Five Marketing Questions You Need To Ask Yourself

The way businesses connect to other businesses and customers is continuously evolving and changing. No one could have ever predicted how big the Internet would be for making connections and creating sales, as well as marketing our products and services.

 

164660395

 

Since its inception, the Internet has been merging online and offline strategies resulting in a better-than-ever experience for all of us. However, increasing the chances that your business THRIVES instead of simply surviving requires analysis. To help move you to the “Thriving” side of the above statement ask yourself these questions:

1. Do You Truly Listen To Your Clients (And Customers)?

Talking to clients is one thing. But, communication is about an exchange of ideas and the sharing of information. If you find yourself dominating the conversation, you’ve violated the “Law of Reciprocity” which states that you and the client must speak for approximately the same duration. (“How are you doing?” and the response “I’m doing fine” is a simple example of a reciprocal conversation.)

The better strategy is to keep a client talking by asking questions. According to motivational speaker and sales trainer, Brian Tracy, a cardinal rule of selling is “As long as the client is talking, you’re selling.” It’s a good thing to remember when you’re meeting with a prospective client.

2. Do You Perception Check For Clear Understanding?

Aside from asking questions, a great way to make sure that you DO understand what’s been said is to do some perception checking. When the client makes an important point, rephrase it by saying, “Am I understanding you correctly, that . . . ?” and repeat their point as a question. This is not only a great way to let the client know you’re listening, but it’s also another way to keep the conversation going.

3. Do Your Products More Than Fulfill A Need?

Don’t get me wrong. Products and services are supposed to fill a need. Being affordable is a plus. However, products and services are most effective when they get the client enthused about you and your products and services. The more enthusiastic the client is, the more likely you are to build a long-term relationship that results in repeat business and a successful marketing campaign for you.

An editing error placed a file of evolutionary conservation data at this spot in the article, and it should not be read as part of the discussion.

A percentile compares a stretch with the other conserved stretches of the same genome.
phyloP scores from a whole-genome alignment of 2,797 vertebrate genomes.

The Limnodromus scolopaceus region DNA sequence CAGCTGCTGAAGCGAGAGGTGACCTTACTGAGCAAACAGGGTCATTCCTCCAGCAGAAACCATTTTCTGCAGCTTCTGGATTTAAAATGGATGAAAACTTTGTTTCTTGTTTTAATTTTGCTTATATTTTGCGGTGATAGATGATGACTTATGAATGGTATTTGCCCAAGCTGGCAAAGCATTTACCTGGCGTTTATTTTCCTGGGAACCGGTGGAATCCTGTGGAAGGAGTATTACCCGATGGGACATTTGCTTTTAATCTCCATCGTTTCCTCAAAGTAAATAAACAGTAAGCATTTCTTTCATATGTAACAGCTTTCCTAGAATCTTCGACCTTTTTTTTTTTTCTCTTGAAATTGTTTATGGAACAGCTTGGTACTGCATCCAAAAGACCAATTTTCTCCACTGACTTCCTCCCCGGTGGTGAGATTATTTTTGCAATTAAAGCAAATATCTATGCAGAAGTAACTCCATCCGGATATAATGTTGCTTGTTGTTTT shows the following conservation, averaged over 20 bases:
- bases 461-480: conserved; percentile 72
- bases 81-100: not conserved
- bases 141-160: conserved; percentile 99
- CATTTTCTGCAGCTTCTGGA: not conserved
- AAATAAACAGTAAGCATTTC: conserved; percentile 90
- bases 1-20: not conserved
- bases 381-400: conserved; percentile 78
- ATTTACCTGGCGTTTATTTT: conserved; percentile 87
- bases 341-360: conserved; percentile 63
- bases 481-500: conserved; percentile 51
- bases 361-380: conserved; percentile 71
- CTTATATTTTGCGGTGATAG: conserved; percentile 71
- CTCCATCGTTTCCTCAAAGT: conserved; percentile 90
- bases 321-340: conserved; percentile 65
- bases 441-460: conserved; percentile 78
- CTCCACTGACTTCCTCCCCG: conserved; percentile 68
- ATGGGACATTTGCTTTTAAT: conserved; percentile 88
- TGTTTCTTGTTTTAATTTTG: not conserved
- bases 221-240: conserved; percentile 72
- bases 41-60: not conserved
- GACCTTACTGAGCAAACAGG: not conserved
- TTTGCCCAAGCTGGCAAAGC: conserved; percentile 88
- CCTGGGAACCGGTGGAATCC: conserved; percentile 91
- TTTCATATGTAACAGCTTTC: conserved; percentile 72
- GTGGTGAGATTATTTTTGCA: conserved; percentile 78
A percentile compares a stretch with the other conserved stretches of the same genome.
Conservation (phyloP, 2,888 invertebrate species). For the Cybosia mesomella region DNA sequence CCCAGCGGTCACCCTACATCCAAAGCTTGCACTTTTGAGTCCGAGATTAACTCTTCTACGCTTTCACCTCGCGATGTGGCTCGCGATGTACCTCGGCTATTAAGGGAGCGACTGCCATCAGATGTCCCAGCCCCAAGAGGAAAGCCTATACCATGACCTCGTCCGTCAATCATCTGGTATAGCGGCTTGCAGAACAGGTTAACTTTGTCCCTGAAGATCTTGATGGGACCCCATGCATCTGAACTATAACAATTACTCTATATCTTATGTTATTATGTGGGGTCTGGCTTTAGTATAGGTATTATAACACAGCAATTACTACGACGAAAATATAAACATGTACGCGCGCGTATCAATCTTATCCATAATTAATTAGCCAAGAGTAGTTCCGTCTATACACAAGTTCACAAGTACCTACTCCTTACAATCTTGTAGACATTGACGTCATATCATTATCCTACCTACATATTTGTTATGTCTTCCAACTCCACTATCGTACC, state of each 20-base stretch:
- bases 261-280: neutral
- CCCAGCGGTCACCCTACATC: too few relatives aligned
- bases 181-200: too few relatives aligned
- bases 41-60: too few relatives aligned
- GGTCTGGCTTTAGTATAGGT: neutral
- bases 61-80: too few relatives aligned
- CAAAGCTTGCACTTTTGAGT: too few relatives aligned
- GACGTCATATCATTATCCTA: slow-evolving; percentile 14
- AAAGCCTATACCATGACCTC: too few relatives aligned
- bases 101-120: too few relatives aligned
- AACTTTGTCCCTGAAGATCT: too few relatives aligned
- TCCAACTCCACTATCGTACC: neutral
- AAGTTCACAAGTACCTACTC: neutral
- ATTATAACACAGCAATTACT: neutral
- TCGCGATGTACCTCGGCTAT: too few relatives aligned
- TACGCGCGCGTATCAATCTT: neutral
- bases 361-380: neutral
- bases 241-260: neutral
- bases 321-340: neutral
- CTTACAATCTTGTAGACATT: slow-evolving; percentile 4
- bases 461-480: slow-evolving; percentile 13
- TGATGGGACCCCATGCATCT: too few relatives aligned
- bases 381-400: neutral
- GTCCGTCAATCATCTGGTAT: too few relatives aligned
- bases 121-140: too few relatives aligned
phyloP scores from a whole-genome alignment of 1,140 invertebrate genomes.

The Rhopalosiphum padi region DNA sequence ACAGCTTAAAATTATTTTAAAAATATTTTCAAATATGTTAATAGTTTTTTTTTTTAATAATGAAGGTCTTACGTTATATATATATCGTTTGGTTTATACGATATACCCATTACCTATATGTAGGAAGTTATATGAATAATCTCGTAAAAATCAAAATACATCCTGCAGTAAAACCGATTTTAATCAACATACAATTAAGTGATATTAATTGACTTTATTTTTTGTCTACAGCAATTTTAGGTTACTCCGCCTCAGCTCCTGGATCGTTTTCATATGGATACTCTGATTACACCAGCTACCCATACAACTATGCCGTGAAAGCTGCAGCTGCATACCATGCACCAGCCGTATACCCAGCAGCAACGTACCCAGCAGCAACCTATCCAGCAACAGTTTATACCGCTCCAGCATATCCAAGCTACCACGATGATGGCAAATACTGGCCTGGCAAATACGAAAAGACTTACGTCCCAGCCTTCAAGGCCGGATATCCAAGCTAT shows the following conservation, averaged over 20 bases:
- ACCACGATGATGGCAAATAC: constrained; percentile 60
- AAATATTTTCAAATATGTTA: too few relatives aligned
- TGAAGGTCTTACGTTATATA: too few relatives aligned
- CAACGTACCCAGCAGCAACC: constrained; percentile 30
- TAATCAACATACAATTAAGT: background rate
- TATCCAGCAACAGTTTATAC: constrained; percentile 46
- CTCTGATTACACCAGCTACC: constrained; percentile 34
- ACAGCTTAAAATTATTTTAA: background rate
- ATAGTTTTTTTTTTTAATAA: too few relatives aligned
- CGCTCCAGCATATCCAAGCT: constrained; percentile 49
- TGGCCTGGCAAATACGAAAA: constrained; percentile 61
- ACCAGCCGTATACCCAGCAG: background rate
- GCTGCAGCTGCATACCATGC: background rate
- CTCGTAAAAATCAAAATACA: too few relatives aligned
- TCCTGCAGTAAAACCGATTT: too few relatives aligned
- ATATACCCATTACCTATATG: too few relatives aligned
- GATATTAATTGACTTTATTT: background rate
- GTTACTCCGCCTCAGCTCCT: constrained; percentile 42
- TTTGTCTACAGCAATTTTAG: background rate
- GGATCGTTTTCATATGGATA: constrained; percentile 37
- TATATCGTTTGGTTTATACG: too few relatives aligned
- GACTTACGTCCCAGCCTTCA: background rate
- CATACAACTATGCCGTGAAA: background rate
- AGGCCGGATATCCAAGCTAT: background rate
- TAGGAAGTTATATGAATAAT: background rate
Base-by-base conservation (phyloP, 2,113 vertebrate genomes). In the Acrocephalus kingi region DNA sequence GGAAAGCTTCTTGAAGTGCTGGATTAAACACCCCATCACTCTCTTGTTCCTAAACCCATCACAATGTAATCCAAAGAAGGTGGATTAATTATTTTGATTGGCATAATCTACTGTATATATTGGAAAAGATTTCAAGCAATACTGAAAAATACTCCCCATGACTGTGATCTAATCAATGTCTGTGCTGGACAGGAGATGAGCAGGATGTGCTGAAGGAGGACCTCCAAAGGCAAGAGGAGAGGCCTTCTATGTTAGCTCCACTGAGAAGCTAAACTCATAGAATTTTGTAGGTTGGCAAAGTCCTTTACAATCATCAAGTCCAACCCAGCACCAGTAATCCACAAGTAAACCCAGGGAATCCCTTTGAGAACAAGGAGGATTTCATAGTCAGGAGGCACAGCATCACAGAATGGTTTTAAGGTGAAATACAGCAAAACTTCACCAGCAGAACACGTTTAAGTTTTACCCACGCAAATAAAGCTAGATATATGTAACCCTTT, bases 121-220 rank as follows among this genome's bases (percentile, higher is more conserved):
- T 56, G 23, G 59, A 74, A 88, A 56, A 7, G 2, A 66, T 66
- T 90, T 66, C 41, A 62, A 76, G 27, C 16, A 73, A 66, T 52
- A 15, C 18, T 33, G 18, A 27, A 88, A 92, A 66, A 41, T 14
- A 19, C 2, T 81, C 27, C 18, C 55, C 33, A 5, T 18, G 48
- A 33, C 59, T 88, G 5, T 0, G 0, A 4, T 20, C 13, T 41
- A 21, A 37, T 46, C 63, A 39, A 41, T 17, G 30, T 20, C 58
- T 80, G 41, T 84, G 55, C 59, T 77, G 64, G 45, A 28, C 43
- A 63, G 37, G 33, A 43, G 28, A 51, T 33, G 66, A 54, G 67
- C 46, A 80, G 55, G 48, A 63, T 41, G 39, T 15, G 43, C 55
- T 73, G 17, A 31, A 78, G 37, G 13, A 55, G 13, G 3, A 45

4. Are You Scoping The Competition?

Checking out the competition is a way to help inspire your creativity and generate new solutions. You may even be able to find areas in their business strategy that you can improve upon that take your company to the next level. You’ll never know how better you can do until you take a look at what your competition.

5. Are You Looking Beyond The Competition?

In 2008, I interviewed 50 top designers for my blog (click the “Interviews” link to the right of this page to see what some of them say). One of the questions I asked was what they did for creative inspiration. Almost every one of them looked to outside activities for new ideas and to stimulate creativity: visiting a museum, riding a bike, playing with their kids. Sometimes, just getting away or taking a break will allow new ideas to flow.

In addition, scoping out the competition isn’t the only source for creative inspiration. There is a plethora of ideas available through online portfolio sites, in commercials, and in newspapers and magazines. Open your mind to possibilities from any source no matter how big, small, weird or lame.

6. Do You Interact With Clients For The Long-Term?

Interacting with clients can be merely short-term if your company is promoting a single product or service. Once the product or service has been completed the interaction dries up. Instead, come up with ways to continue the interaction. Be realistic. Catch their attention with new ideas and suggestions to make your business relationship memorable.

If you’re in business I’d encourage you to opt for “thriving” rather than simply surviving. Aim high. Go for the brass ring and thrive. And above all, ask for what you want! These questions can help whip your company into shape and propel you to the next level. Otherwise your company may become irrelevant or disappear altogether. For more information on how you can improve your marketing skills, strategies, and improvements contact us.

If you enjoyed this article, you may also want to check out these others:

THE Complete List of Google’s 200 Website Ranking Factors [Infographic]
Ideas for Growing Your Business Through Instagram
4 Tips for Accelerating Retail Sales Using Social Media
Combining Blogging and Social Media into a Truly Effective Strategy
Does a Company Without Google+ Lack The Resources of a Connected Business?
7 Steps for Getting on Board With Social Media
5 Ways You Can Benefit By Using LinkedIn
How To Amp Up Your Visibility With Facebook

Sign up for our monthly newsletter of the best tips of the month by clicking here!

(Also, “Like” us and/or “Follow” us at these social media sites and we’ll return the favor):

Google+ | LinkedIn | Facebook Graphic & Web Design | Twitter

Please comment. We’d like to know if you found this article informative or helpful?

 

1 Comment:


  • By ChrisM 25 Feb 2017

    My customer base are locals. During income tax season I pass my business cards to locals. I,also, focus on relationships with locals on Facebook.

    Chris
    Owner CEL Financial Services Income IRS Registered Tax Preparation
    Registered bonded California CTEC Tax Preparer
    http://www.taxprepfillmore.com/piru-ca-tax-preparation

Leave a Reply



© 2013 - The Sherwood Group
Your browser is out-of-date!

Update your browser to view this website correctly. Update my browser now

×